Since I stopped devouring books and using the computer much (because reading triggers migraines), I’ve been bored. I hate being bored. Every hands-on craft I try causes wrist pain that I haven’t been able to conquer. Baking is fantastic, but consuming all that I make isn’t a smart dietary strategy. So I’ve decided cooking will be my new hobby. Although deciding to do something I’ve never particularly liked for fun is a little weird, it makes a lot of sense. I’d love to have a hobby again. I like food, I need to eat, and eating better food would probably make me feel better. By approaching cooking as a hobby instead of a chore, I hope it will be fun, not the high-pressure job of reforming my diet. Ideally cooking will become something I want to do, not have to do. These are the guidelines I’ve established so I don’t exhaust myself. Is it contradictory to set goals for a hobby? Use Simple Recipes
I’m currently taking Mark Bittman’s (aka The Minimalist) no-nonsense approach: Make better food in less time with fewer ingredients. I’m starting small with his very short cookbook, How to Cook Everything: Quick Cooking. It isn’t an overwhelming tome, but a short introduction to tasty basic recipes. A perfect housewarming gift for someone in their first apartment, the book includes variations for the more experienced or adventurous cook. I’m supplementing with The Minimalist Cooks at Home for variety. (It’s out-of-print, but is available used.)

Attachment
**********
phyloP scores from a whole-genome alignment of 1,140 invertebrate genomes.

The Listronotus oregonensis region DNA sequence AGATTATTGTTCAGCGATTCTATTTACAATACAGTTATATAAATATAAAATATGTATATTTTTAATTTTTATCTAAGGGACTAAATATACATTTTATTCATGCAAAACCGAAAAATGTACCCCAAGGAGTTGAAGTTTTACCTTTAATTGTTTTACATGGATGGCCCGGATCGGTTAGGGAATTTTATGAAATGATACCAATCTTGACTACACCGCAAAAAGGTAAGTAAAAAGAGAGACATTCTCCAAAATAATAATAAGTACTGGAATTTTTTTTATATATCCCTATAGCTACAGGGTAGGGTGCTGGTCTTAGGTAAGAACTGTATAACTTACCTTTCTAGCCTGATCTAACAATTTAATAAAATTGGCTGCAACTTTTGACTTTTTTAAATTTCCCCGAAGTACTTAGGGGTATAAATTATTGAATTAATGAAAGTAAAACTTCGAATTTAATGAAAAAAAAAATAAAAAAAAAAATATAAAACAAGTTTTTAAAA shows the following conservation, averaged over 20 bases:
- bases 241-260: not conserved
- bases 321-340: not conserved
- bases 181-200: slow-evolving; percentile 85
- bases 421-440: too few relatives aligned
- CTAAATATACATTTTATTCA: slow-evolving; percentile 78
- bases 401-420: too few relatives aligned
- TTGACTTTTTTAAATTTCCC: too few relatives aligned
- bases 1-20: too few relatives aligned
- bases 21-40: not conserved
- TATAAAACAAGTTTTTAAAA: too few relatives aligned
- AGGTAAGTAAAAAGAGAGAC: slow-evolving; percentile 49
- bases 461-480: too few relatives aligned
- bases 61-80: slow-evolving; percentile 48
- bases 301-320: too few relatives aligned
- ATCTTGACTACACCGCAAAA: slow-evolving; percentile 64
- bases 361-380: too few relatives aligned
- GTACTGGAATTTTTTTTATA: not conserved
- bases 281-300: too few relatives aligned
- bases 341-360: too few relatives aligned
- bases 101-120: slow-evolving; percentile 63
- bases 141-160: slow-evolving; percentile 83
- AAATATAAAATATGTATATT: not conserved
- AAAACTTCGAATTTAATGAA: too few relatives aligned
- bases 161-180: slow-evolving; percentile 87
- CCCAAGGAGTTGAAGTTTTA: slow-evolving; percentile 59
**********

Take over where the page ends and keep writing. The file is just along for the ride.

I’ve owned it for four years and have liked the few things I’ve made from his books. Now my plan is to approach it methodically. Like Julie and Julia, where blogger Julie Powell set out to make every recipe in Julia Child’s Mastering The Art of French Cooking. The Minimalist’s goals are much less lofty, but the idea is the same.
Buy Ingredients for One Meal at a Time
This is to avoid wasting food and feeling like I’ve failed. I broke this “rule” one day into my plan. Because this is a new hobby, not a resolution, I’ve no...
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